Former Oklahoma high school basketball player’s invisible illness baffles doctors 

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CASHION, Okla. - Complicated diseases can be difficult to diagnose, especially when the symptoms are hidden.

For months, doctors were baffled by symptoms that sidelined a talented basketball star from Cashion High School.

In fact, some doctors diagnosed mental illness insisting, "it was all in her head."

Jayci Robison made the varsity squad her freshmen year at Cashion High School.

She was a talented shooting guard with high hopes of playing college ball.

"I wanted to be the best of the best," said Robison. "My parents always told me, we don't care what you do just give it 110%."

Robison had been playing competitively since the fifth grade.

But, right as her career was about to take-off she was benched by an invisible illness.

"I had a feeling in the pit of my stomach that maybe something just wasn't right," Jayci remembers after she fainted following the championship game her junior year of high school.

That episode was the beginning of a medical mystery it would take specialists years to untangle.

"I went back to school, and I started passing out multiple times a day," Robison remembers. "I started waking up feeling nauseous and having headaches."

Over the course of a few semesters chronic fatigue, vertigo and migraines transformed her life from the inside out.

The athletic, accomplished varsity freshman eventually graduated from high school limping through practice, depleted by a condition with no cure.

"I looked fine on the outside. I looked like a healthy teenage girl. But on the inside, my body was fighting a struggle that no one could understand. It was frustrating for me."

Again and again, doctors were baffled about what was wrong.

Several experts suggested it was all in her head.

"They recommended I see a psychiatrist. Again (they thought) maybe it was anxiety."

Jayci was frustrated.

But the truth is, it is almost all in her head; in her brain, the headquarters for the central nervous system.

Turns out, Robison has a disorder of the autonomic nervous system which controls automatic body functions like heart rate, respiratory rate, digestion and more.

Officially the diagnosis is postural orthostatic tachycardia syndrome (POTS).

POTS is more common in girls, four to one, with onset usually in the late teen years of adolescence.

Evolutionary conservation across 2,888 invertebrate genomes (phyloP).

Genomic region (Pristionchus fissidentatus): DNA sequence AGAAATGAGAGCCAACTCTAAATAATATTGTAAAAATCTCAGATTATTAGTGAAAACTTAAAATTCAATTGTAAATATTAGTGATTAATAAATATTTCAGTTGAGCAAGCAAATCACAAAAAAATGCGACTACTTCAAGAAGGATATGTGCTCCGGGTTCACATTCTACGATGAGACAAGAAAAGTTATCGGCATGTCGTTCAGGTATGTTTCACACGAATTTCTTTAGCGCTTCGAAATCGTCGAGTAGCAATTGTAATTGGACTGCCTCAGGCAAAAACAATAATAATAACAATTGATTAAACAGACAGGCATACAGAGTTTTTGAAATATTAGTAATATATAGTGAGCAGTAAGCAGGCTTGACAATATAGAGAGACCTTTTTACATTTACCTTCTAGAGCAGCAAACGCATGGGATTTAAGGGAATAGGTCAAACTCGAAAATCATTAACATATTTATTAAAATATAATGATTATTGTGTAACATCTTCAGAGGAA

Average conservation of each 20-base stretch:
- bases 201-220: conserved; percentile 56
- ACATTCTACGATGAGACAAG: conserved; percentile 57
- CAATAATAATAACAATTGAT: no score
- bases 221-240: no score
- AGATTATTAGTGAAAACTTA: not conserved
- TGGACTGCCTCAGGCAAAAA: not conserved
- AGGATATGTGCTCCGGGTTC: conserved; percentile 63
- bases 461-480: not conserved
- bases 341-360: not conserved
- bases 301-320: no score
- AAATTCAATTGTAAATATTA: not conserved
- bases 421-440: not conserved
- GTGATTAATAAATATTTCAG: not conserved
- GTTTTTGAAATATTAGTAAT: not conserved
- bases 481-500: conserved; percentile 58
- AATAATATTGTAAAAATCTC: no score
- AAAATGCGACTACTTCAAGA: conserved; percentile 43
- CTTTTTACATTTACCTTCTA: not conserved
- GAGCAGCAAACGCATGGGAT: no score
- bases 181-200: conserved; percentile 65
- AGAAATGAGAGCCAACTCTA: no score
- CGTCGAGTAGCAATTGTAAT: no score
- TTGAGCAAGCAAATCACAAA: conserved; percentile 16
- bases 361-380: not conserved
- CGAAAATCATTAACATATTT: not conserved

"(The problem) is the messaging from nerves to certain organs going awry. They just start doing stuff when you don't want them to," said Optimal Health's Dr. Noel Williams. "It's not commonly understood for people to make the diagnosis."

POTS is a failure of the nervous system to regulate blood flow.

Rapid heart rate and low blood pressure cause fainting, nausea, and migraines.

There is no fix; Jayci takes 15 pills a day to manage her symptoms.

She has found relief in monthly immunoglobulin infusions.

Antibodies from donor plasma trick her body into turning off misfires from her faulty autonomic nervous system.

"The infusions allow her to function on a daily basis," said Coram CVS nurse manager, Lindsey Williams. "It allows her to get out of bed. It allows her to function like a normal adult. It is really necessary for her."

Once a month, Jayci comes to Coram CVS Specialty Infusion Services to sit and sleep through an eight-hour-long IV drip.

"It's a band-aid. It soothes (the symptoms) for the time being; doesn't allow my body to act up," said Robison.

The experimental cocktail is working for Jayci.

Her dad comes for support, which has been critical for Jayci.

Family is a lifeline.

She is 24 years old and still trying to figure out how she's going to be able to maintain a full-time job while managing her chronic illness.

"She's just got to be very diligent in managing her time. As she always has been," said Jason Robison.

Jayci's basketball days are long gone.

She is inspiring off the court now, completing her undergraduate degree at Oklahoma State University last year.

After graduation, Jayci decided to stay to get her MBA with a focus on managing disabilities in the workplace.

"I think through this condition I have been spiritually healed," Jayci said. "I have learned so much about myself and about other people that I (no longer) pray for physical healing. I think I have POTS for a purpose, and that purpose is to help people with invisible disabilities you cannot see."

Jayci Robison has found inner strength, born out of the hardship of her own invisible illness.

Researchers believe one in 100 teenagers have POTS.

About 80 percent outgrow their symptoms.

As for Jayci Robison, she has the chronic form of the illness and will have monthly infusions for the foreseeable future.

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